FCNL: The Lobby Visits
In Mid-November, five QVS volunteers went on a trip to Washington D.C. to experience lobby training and to have the opportunity to lobby our members of Congress through a Friends Committee on National Legislation (FCNL) and Quaker Public Policy Institute (QPPI) program. In this series, I have written three sections: the first in which I seek to describe the beginning program events and sessions, the second in which I specifically describe the lobby visit experience, and the third in which I reflect and explain how I was affected on a personal level. As a new college graduate with a major in peace studies, the FCNL program and lobbying visits were an experience of deeper learning and reflection on peace and social change.
The Friday morning of the lobby visits began with worship sharing. I joined with other Friends for silent worship, a time of open hearts and minds before the day. This was absolutely a time that I felt the need for worship and spiritual grounding and a time in which I felt that we held each other and the important issues of the day in the light. Then, I met up with Sue May and Judy Lumb for the Georgia lobby visits, and we went to meet with our Congress people.
First, we met with Todd Harmer, Military Legislative Assistant for Senator Saxby Chambliss. While I observed and made notes, Sue and Judy explained the ask regarding Pentagon spending with their own personal stories that presented issues of education and climate change. In the larger sense, the importance of a balanced budget and decreasing wasteful spending in every area was the concern that Harmer provided to us in response.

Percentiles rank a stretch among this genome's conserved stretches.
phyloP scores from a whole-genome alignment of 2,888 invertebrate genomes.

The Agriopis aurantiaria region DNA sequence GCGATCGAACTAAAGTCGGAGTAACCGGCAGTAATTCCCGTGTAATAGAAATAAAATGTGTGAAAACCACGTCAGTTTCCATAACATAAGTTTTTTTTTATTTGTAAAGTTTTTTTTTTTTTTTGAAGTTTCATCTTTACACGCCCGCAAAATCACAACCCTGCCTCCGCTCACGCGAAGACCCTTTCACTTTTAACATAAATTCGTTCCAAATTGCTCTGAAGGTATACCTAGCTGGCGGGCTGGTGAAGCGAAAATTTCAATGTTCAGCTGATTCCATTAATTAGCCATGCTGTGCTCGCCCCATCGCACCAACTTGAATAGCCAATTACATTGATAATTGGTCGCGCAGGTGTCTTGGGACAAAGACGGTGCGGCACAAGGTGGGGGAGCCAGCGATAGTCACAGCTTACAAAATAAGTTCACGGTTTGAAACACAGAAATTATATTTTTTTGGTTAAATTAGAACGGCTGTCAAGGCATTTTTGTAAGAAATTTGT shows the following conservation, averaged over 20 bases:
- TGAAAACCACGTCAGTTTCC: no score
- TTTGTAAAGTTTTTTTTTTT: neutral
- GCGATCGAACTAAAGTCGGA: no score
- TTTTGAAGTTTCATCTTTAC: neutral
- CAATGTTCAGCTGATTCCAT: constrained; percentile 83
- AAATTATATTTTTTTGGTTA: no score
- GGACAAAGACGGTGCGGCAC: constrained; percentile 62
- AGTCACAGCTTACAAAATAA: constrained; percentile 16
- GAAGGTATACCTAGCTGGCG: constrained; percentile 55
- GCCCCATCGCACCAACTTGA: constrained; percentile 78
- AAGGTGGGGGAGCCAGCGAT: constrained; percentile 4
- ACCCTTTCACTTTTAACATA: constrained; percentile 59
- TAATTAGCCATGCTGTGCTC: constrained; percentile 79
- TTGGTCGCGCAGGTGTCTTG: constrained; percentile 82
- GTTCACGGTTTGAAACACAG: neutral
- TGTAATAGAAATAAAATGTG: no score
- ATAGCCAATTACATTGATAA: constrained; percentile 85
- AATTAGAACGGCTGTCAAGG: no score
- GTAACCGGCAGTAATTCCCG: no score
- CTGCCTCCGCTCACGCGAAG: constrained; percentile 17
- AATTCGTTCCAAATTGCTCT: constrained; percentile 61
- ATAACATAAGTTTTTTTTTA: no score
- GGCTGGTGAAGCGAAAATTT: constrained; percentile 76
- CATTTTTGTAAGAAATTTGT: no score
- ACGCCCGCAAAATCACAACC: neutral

Next we met with Ryan Evans, Legislative Correspondent for Senator Johnny Isakson. Upon presenting the issues with military spending again, Evans discussed Senator Isakson’s priority to have a sustainable and efficient government. National security was a significant priority as well. In the meeting we also thanked her for Isakson’s support regarding the START treaty.
Then, we had a last visit for the day with Thomas Dorney, Legislative Assistant for Representative John Lewis. In this case, Dorney spoke to the ask of cutting one trillion dollars in ten years from Pentagon spending by explaining that everybody takes a part of the issue, yet the spending isn’t necessarily considered as a whole to see the larger picture for such a cut. A highly significant aspect of this as well was that in light of the Bush tax cuts, there was not a corresponding financial disincentive for going to war. The idea was that American citizens would be more immediately opposed to war if the immediate effect of a tax increase was present. Dorney expressed that John Lewis would agree with the position on military spending in our ask. Finally, he also talked about other areas in need of attention, such as the establishing a greater connection between our priorities and values, the role of grassroots and community organizing, and working on forgiveness as a principle in the efforts for justice and peace.
After the third meeting, we concluded our lobbying visits for the day. The program events and sessions previous to, and in preparation for, the lobbying visits, along with the actual visits, included issues on which to reflect and contemplate. I was left to consider how I personally am affected and how these issues affect our nation and world.